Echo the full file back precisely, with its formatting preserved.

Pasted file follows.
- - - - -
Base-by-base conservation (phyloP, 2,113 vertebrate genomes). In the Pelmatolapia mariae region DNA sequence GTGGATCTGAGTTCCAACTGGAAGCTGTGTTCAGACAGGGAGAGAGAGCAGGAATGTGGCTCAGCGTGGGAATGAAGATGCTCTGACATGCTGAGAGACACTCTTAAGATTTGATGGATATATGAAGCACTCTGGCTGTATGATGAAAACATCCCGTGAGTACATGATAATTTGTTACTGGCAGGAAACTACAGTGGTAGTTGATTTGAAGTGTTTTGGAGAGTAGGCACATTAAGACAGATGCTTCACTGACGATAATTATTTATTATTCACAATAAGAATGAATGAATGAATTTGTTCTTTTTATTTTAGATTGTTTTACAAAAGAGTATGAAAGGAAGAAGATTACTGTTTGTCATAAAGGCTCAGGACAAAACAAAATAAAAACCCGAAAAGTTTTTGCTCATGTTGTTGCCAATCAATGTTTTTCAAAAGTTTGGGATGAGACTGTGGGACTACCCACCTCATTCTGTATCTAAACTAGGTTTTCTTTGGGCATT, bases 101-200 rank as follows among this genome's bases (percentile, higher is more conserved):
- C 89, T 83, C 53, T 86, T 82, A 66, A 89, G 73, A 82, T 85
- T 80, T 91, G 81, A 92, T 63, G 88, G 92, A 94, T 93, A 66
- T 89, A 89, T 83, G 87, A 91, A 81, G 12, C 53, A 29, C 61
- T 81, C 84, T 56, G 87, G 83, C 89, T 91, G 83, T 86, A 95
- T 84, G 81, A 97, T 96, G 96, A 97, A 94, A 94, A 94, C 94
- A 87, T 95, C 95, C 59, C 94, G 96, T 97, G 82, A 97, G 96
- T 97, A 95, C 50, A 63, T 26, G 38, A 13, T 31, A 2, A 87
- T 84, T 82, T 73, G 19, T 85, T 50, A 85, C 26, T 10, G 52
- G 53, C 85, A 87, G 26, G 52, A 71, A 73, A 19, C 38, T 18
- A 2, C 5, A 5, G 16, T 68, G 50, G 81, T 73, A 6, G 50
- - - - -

Base-by-base conservation (phyloP, 2,113 vertebrate genomes). In the Pelmatolapia mariae region DNA sequence GTGGATCTGAGTTCCAACTGGAAGCTGTGTTCAGACAGGGAGAGAGAGCAGGAATGTGGCTCAGCGTGGGAATGAAGATGCTCTGACATGCTGAGAGACACTCTTAAGATTTGATGGATATATGAAGCACTCTGGCTGTATGATGAAAACATCCCGTGAGTACATGATAATTTGTTACTGGCAGGAAACTACAGTGGTAGTTGATTTGAAGTGTTTTGGAGAGTAGGCACATTAAGACAGATGCTTCACTGACGATAATTATTTATTATTCACAATAAGAATGAATGAATGAATTTGTTCTTTTTATTTTAGATTGTTTTACAAAAGAGTATGAAAGGAAGAAGATTACTGTTTGTCATAAAGGCTCAGGACAAAACAAAATAAAAACCCGAAAAGTTTTTGCTCATGTTGTTGCCAATCAATGTTTTTCAAAAGTTTGGGATGAGACTGTGGGACTACCCACCTCATTCTGTATCTAAACTAGGTTTTCTTTGGGCATT, bases 101-200 rank as follows among this genome's bases (percentile, higher is more conserved):
- C 89, T 83, C 53, T 86, T 82, A 66, A 89, G 73, A 82, T 85
- T 80, T 91, G 81, A 92, T 63, G 88, G 92, A 94, T 93, A 66
- T 89, A 89, T 83, G 87, A 91, A 81, G 12, C 53, A 29, C 61
- T 81, C 84, T 56, G 87, G 83, C 89, T 91, G 83, T 86, A 95
- T 84, G 81, A 97, T 96, G 96, A 97, A 94, A 94, A 94, C 94
- A 87, T 95, C 95, C 59, C 94, G 96, T 97, G 82, A 97, G 96
- T 97, A 95, C 50, A 63, T 26, G 38, A 13, T 31, A 2, A 87
- T 84, T 82, T 73, G 19, T 85, T 50, A 85, C 26, T 10, G 52
- G 53, C 85, A 87, G 26, G 52, A 71, A 73, A 19, C 38, T 18
- A 2, C 5, A 5, G 16, T 68, G 50, G 81, T 73, A 6, G 50